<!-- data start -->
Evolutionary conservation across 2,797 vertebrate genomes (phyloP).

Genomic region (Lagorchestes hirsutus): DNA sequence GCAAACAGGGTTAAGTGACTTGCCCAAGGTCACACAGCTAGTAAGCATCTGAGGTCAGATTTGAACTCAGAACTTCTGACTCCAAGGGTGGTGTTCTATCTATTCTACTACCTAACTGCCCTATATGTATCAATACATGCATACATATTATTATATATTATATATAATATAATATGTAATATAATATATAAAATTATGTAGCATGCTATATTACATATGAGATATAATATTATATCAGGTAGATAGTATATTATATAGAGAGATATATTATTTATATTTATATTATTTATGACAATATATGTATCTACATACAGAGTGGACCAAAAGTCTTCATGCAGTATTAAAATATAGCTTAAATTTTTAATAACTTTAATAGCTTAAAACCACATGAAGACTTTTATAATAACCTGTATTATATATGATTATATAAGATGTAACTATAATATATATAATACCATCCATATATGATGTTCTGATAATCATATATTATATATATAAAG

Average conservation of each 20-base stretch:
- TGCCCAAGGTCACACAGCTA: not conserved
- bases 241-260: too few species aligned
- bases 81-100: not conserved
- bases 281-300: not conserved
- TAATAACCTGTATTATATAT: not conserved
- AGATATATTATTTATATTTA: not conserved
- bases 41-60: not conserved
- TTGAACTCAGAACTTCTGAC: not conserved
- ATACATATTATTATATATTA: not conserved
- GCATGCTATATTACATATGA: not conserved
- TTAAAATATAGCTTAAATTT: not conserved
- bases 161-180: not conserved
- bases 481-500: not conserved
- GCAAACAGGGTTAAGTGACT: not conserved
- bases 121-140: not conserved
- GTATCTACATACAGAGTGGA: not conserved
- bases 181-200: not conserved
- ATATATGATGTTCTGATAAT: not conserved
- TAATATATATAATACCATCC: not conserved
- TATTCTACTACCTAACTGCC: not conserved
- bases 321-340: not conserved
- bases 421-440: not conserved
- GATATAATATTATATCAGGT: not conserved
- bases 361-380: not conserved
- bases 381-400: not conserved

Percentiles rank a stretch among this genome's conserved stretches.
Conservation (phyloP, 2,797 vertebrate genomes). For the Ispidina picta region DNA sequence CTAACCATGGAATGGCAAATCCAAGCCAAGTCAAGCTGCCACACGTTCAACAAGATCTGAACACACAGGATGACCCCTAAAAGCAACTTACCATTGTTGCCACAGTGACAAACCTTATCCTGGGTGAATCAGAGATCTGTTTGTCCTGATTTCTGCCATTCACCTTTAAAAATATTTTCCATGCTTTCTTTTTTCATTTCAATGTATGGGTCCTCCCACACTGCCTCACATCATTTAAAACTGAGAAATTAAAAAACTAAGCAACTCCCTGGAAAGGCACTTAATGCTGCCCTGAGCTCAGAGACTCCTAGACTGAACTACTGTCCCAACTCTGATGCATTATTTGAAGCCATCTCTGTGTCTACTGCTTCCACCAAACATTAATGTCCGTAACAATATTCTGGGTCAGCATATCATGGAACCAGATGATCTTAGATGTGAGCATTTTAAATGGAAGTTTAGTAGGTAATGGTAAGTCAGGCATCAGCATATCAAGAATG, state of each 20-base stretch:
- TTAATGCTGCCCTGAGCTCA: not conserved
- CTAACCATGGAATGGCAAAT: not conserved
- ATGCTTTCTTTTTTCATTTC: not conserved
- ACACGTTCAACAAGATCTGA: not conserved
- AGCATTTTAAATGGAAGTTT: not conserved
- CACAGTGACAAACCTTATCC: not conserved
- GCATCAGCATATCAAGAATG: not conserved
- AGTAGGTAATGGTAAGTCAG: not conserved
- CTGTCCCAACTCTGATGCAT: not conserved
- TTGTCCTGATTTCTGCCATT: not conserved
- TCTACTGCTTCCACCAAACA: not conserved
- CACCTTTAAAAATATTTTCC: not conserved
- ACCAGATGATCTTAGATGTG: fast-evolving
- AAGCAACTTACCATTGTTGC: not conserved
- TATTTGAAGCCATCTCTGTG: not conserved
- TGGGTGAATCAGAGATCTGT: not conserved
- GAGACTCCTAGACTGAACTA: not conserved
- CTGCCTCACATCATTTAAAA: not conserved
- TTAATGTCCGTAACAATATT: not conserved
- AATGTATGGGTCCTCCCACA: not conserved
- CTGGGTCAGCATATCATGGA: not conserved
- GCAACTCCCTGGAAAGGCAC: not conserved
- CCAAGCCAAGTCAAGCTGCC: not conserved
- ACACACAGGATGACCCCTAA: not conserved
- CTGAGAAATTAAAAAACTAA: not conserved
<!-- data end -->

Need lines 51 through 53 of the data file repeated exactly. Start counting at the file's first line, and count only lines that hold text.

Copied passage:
- CTGGGTCAGCATATCATGGA: not conserved
- GCAACTCCCTGGAAAGGCAC: not conserved
- CCAAGCCAAGTCAAGCTGCC: not conserved